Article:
That’s Showbusiness (BBC1, 1989-1996)
It’s time for a review of a celebrity panel game. There were two different versions of That’s Showbusiness, but the show was hosted for the whole run by Mike Smith. In the original format two teams of three celebrities took part, with Gloria Hunniford and Kenny Everett as the regular team captains, and well you can’t go wrong with Everett on board, and there was a lot of fun to be had. This piece will concentrate on the second format of the show which was launched in 1992.
From this point there were no regulars, and two teams of two which changed every week took part. The panellists were chosen from all parts of showbusiness, with comedians, TV presenters, soap stars, and many others taking part. Throughout the series there were various rounds that were of course all about the world of showbusiness and panellists were tested on their knowledge of film and TV from the past and present.
Rounds included being asked questions on TV shows in various genres such as comedy, and there was also a round where panellists had to work out which celebrities had been romantically linked to who, and also a round where teams had to guess who said an unusual quote. There would also be questions asked about films that had been recently released at the cinema or on video.
One of the best remembered rounds was where panellists were challenged to show off their musical talent (or lack of). They would be shown a song which would then fade away, and they would both have to sing along, until the music came back, and points would be awarded on how in tune they stayed. There is also a similar round to this in BBC Radio 4’s I’m Sorry I Haven’t A Clue. In the final round, teams were asked questions for one minute with both team members alternating in answering. Although there was a point-scoring format and Mike declared a winning team at the end, there were no prizes on offer and the most important thing was how much fun the teams had showing off their knowledge and talent.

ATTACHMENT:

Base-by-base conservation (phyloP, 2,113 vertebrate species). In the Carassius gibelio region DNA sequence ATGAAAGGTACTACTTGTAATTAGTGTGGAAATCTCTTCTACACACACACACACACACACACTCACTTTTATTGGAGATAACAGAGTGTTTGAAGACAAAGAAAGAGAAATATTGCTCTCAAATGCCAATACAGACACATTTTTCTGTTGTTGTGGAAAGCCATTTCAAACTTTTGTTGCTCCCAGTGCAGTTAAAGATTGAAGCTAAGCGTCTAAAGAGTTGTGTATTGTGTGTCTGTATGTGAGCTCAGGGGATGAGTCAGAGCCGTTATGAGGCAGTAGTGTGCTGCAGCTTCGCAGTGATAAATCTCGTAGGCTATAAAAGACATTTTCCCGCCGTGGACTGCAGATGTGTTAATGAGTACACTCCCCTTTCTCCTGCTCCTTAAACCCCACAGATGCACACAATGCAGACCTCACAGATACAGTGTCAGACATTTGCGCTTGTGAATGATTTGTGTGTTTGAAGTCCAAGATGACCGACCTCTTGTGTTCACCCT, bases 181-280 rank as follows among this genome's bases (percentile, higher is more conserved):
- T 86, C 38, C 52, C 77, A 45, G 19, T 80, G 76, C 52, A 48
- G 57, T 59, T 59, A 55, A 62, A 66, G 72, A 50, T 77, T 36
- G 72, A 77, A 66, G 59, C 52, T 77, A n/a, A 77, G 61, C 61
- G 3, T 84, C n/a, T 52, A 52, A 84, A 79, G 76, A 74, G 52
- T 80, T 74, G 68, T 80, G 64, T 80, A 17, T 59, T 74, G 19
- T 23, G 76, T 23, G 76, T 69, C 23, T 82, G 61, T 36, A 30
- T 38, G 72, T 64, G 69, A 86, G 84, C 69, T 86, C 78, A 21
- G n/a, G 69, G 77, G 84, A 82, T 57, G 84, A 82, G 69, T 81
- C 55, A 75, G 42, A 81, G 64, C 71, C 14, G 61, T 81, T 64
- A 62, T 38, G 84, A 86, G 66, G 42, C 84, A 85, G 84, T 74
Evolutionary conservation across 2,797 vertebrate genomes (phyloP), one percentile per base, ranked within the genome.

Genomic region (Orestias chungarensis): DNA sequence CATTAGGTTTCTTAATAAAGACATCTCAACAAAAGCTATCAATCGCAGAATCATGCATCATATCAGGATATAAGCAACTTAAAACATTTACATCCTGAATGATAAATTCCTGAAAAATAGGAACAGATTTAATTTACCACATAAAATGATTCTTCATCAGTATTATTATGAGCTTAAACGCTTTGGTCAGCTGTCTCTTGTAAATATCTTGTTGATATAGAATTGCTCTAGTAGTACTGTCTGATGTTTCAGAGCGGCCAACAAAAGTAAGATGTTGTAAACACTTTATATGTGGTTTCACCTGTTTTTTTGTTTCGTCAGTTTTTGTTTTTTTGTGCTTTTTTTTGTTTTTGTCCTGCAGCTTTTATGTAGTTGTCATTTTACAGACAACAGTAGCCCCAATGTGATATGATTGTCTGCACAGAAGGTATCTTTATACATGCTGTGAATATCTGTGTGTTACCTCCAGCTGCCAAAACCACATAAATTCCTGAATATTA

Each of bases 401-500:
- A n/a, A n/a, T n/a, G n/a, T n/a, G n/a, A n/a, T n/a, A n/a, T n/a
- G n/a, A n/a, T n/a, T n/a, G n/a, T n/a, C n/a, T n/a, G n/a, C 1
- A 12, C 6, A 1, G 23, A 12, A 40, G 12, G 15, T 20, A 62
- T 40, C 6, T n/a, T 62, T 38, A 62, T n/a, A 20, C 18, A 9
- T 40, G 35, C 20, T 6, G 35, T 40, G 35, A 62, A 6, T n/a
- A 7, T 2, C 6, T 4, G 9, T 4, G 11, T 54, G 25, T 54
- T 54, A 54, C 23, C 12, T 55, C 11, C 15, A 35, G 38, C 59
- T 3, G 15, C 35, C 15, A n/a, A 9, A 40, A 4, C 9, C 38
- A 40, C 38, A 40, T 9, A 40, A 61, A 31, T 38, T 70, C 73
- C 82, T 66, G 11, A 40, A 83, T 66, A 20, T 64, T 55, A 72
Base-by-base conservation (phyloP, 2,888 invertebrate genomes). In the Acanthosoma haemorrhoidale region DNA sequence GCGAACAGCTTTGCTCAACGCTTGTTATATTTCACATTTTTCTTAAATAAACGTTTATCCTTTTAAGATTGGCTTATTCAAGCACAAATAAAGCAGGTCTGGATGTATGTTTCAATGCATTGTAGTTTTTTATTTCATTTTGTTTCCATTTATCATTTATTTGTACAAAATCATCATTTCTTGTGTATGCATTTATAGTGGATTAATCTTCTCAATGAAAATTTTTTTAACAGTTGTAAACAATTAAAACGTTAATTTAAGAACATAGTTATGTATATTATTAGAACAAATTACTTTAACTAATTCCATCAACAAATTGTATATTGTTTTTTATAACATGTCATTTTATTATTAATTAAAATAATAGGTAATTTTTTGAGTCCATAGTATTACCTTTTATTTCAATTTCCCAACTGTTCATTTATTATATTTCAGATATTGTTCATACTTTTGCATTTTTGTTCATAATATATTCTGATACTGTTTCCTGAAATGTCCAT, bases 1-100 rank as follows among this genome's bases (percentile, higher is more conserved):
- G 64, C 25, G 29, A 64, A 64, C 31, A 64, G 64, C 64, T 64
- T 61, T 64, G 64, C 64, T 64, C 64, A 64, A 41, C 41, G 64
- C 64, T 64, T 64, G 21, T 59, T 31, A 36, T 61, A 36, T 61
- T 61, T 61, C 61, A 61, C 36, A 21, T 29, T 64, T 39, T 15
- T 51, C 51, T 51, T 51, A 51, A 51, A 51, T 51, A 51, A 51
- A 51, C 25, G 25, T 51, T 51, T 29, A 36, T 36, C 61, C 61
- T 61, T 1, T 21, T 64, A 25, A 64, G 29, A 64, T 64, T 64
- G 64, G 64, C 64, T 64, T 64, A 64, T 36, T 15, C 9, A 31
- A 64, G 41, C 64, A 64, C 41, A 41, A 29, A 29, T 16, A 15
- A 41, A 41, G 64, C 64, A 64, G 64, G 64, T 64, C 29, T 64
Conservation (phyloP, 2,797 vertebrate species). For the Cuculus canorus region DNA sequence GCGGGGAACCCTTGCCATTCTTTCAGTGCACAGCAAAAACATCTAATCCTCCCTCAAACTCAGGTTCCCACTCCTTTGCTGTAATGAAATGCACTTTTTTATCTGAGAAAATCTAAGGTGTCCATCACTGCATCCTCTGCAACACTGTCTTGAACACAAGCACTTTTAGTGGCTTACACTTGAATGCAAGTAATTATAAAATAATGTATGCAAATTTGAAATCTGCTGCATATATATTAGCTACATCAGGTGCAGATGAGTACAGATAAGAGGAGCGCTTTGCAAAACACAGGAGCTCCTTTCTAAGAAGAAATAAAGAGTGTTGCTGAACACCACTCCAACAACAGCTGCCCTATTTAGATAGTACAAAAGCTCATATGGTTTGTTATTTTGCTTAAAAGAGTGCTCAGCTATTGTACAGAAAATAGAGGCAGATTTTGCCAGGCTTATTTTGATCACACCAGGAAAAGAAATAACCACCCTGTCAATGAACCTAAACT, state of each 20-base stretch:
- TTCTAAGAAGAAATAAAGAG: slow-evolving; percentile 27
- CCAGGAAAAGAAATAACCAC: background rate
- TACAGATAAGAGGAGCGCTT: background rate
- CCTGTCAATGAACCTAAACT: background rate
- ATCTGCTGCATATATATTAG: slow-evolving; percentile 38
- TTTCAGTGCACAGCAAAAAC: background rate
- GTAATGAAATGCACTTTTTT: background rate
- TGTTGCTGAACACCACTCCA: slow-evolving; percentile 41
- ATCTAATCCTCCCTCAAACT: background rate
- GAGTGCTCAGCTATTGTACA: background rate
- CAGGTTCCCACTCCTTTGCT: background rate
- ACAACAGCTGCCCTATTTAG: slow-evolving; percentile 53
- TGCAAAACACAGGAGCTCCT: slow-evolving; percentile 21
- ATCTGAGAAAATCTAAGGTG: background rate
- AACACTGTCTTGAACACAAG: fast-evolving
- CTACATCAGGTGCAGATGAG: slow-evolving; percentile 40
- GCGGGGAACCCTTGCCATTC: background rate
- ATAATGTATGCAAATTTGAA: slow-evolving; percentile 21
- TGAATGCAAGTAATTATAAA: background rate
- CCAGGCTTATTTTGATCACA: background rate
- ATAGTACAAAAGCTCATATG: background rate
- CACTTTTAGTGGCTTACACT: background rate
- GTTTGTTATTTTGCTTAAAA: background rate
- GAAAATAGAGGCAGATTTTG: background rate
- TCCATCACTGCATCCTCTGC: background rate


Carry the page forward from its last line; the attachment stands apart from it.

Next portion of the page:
Another memorable element of the show was when Mike would surprise a panellist by showing a “before they were famous”-style clip of them from the archive when they were just starting out, and on most occasions they would be suitably embarrassed or just horrified. Another thing that I liked about this era of That’s Showbusiness was the set design, it looked great and featured various famous images from films and TV, such as Marilyn Monroe’s legs and King Kong.
That’s Showbusiness would go on to be successful in a prime-time slot for seven years until it ended in 1996, at which point Mike Smith just about ended his TV presenting career, although he went on to work on other projects behind the scenes with further success, and it was an awful shame a few years ago to hear of his death at the age of 59 because he was always a good presenter to watch.